"It had threatened to go in a direction that the IMF would exit Greek financing. This was averted and this is decisive for us Europeans," he said.
The debt buy-back was the part of the package on which the least detail was disclosed, to try to avoid giving hedge funds an opportunity to push up prices. Officials have previously talked of a 10 billion euro program to buy debt back from private investors at about 35 cents in the euro.
The ministers promised to hand back 11 billion euros in profits accruing to their national central banks from European Central Bank purchases of discounted Greek government bonds in the secondary market.
The deal substantially reduces the risk of a Greek exit from the single currency area, unless political turmoil were to bring down Samaras's pro-bailout coalition and pass power to radical leftists or rightists.
The biggest opposition party, the hard left SYRIZA, which now leads Samaras's center-right New Democracy in opinion polls, dismissed the deal and said it fell short of what was needed to make Greece's debt affordable.
Greece, where the euro zone's debt crisis erupted in late 2009, is proportionately the currency area's most heavily indebted country, despite a big cut this year in the value of privately-held debt. Its economy has shrunk by nearly 25 percent in five years.
Negotiations had been stalled over how Greece's debt, forecast to peak at 190-200 percent of GDP in the coming two years, could be cut to a more bearable 120 percent by 2020.
The agreed figure fell slightly short of that goal, and the IMF insisted that euro zone ministers should make a firm commitment to further steps to reduce the debt if Athens faithfully implements its budget and reform program.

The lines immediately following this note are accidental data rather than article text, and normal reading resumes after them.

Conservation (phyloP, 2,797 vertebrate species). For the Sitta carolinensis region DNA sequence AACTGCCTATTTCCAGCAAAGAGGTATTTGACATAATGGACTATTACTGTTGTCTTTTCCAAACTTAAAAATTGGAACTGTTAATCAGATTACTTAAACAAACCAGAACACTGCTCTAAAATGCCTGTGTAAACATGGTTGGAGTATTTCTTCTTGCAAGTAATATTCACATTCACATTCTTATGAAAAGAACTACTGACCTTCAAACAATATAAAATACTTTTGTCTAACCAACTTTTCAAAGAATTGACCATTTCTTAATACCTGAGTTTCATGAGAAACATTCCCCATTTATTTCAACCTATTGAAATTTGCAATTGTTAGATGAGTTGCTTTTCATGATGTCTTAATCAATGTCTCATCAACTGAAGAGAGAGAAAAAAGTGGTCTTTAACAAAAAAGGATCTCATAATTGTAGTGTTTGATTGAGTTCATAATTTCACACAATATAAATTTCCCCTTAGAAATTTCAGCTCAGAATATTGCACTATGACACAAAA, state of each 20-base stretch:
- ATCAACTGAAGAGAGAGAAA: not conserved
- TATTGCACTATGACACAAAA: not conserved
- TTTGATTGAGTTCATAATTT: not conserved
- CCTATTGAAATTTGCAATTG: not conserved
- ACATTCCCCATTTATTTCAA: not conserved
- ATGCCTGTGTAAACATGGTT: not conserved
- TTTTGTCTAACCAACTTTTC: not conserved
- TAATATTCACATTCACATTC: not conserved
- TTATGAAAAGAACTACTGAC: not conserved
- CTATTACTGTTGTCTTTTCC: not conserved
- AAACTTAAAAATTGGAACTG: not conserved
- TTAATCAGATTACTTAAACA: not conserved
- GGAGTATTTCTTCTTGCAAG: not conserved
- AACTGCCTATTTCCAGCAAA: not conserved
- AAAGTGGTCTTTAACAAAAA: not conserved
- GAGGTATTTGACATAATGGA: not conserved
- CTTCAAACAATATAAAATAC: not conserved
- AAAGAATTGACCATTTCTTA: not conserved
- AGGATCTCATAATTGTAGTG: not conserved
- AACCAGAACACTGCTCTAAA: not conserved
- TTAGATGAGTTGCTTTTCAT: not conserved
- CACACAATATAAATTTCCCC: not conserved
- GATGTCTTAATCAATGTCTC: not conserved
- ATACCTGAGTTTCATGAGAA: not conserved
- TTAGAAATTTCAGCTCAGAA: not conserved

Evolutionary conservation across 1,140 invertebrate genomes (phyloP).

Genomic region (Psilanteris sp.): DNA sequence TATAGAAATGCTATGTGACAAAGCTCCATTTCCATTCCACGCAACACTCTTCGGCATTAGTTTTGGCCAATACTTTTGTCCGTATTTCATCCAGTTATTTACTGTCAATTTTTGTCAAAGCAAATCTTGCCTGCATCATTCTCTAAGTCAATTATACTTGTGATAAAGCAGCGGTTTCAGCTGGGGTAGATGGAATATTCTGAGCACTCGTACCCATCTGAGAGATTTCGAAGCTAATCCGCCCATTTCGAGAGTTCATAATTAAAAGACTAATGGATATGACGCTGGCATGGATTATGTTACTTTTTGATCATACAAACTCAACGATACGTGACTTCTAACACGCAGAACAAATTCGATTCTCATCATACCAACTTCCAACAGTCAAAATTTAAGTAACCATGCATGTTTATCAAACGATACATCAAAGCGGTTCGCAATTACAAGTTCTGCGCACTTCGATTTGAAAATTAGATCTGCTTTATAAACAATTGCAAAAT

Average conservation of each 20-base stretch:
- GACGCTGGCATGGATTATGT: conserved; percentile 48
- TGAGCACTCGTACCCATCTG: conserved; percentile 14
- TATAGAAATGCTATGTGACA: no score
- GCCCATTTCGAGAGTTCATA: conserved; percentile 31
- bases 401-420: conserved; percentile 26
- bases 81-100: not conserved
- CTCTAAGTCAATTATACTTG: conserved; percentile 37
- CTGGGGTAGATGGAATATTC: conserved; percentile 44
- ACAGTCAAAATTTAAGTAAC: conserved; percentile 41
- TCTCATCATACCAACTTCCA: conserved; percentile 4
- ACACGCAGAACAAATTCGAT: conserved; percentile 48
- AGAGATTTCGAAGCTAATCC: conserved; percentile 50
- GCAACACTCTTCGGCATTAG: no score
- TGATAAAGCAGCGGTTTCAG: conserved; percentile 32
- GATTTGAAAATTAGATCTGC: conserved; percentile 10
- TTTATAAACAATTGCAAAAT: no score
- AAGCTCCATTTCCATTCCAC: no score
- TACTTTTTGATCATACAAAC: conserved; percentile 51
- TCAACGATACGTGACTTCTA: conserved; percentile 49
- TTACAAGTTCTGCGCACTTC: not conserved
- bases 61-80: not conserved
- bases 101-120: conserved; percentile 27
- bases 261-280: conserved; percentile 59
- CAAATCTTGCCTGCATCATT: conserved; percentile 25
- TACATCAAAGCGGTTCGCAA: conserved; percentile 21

The main question remains whether Greek debt can become affordable without euro zone governments having to write off some of the loans they have made to Athens.
Germany and its northern European allies have hitherto rejected any idea of forgiving official loans to Athens, but European Union officials believe that line may soften after next September's German general election.
Schaeuble told reporters that it was legally impossible for Germany and other countries to forgive debt while simultaneously giving new loan guarantees. That did not explicitly preclude debt relief at a later stage, once Greece completes its adjustment program and no longer needs new loans.
But senior conservative German lawmaker Gerda Hasselfeldt said there was no legal possibility for a debt "haircut" for Greece in the future either.
At Germany's insistence, earmarked revenue and aid payments will go into a strengthened "segregated account" to ensure that Greece services its debts.
A source familiar with IMF thinking said a loan write-off once Greece has fulfilled its program would be the simplest way to make its debt viable, but other methods such as forgoing interest payments, or lending at below market rates and extending maturities could all help.
German central bank governor Jens Weidmann has suggested that Greece could "earn" a reduction in debt it owes to euro zone governments in a few years if it diligently implements all the agreed reforms. The European Commission backs that view.
The ministers agreed to reduce interest on already extended bilateral loans in stages from the current 150 basis points above financing costs to 50 bps.
Additional reporting by Annika Breidhardt, Robin Emmott and John O'Donnell in Brussels, Andreas Rinke and Noah Barkin in Berlin, Michael Shields in Vienna; Writing by Paul Taylor; editing by David Stamp